People who show kindness and freely give to others in need — without any expectation of a reward — are the sorts of people former news anchor Judy Bailey has always praised.
Bailey is today announced as one of several celebrity judges for this year's inaugural Pride of New Zealand Awards.
Radio personality Polly Gillespie and Silver Fern Maria Tutaia are also on the judging panel.
The long-time popular presenter for One News — known as the "mother of the nation" — Bailey said she was happy to be involved with the awards, which honour ordinary Kiwis doing big things in their communities.
She said those who gave up their time and effort to help various charities and community groups deserved the spotlight.
"People who volunteer — for instance at Hospice — to drive patients to appointments or to help in the garden or to run the kitchen. Those sort of people are totally selfless and they operate under the radar.
"These organisations wouldn't run — they wouldn't be able to do what they do — if it weren't for volunteers. I think we're incredibly lucky to have these people in our communities," she said.
"They're not looking for recognition and they'd probably be really embarrassed if you singled them out. But they just quietly go about helping other people."
Bailey has been involved with a number of groups over the years, including North Shore Hospice, Women's Refuge, the Muscular Dystrophy Association, World Vision and Seasons, a grief support programme for young people run by the Anglican Church.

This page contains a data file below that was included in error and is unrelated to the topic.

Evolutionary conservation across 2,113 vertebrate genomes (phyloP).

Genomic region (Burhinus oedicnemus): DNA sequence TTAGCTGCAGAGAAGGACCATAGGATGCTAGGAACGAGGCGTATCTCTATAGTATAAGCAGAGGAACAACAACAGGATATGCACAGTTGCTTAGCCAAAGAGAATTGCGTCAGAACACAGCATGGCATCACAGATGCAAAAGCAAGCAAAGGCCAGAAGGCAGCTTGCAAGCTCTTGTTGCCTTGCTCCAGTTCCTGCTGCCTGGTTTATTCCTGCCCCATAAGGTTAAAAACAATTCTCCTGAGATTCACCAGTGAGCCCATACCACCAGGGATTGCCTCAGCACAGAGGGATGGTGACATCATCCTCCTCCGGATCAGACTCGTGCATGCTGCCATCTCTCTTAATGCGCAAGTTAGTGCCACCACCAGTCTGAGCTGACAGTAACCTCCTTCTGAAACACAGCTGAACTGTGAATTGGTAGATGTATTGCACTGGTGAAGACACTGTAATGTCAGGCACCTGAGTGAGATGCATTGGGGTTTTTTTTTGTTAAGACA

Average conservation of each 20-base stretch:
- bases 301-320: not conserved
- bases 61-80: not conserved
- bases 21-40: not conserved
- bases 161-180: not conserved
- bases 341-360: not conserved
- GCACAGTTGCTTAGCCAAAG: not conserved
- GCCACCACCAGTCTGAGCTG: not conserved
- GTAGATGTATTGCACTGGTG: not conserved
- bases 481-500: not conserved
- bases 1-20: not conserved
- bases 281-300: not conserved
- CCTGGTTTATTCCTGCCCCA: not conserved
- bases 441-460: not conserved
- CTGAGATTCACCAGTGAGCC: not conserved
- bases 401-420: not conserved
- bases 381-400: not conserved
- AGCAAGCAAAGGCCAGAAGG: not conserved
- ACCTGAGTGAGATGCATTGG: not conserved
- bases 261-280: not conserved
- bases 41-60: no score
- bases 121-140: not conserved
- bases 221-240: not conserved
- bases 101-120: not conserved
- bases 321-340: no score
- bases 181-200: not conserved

Growing up in Lower Hutt, she said her parents — Royal NZ Air Force Wing Commander Ian Morrison and Dinny Morrison, a homemaker — had advocated being kind and selfless.
"There's a lot to be said for being kind. It's a funny old-fashioned word, but kindliness was always something that my dad talked about as being one of the key human attributes that he really wanted me to have.
"I've always been a firm believer that you get out of life what you put into it — not in any kind of monetary sense, but in putting your heart and soul into something. It's those people who I admire enormously."
She named Dame Whina Cooper, Sir Peter Blake and Sir Edmund Hillary as her heroes.
She was impressed by "their strength in character, their belief that anything was possible and their belief in the ultimate goodness in human nature".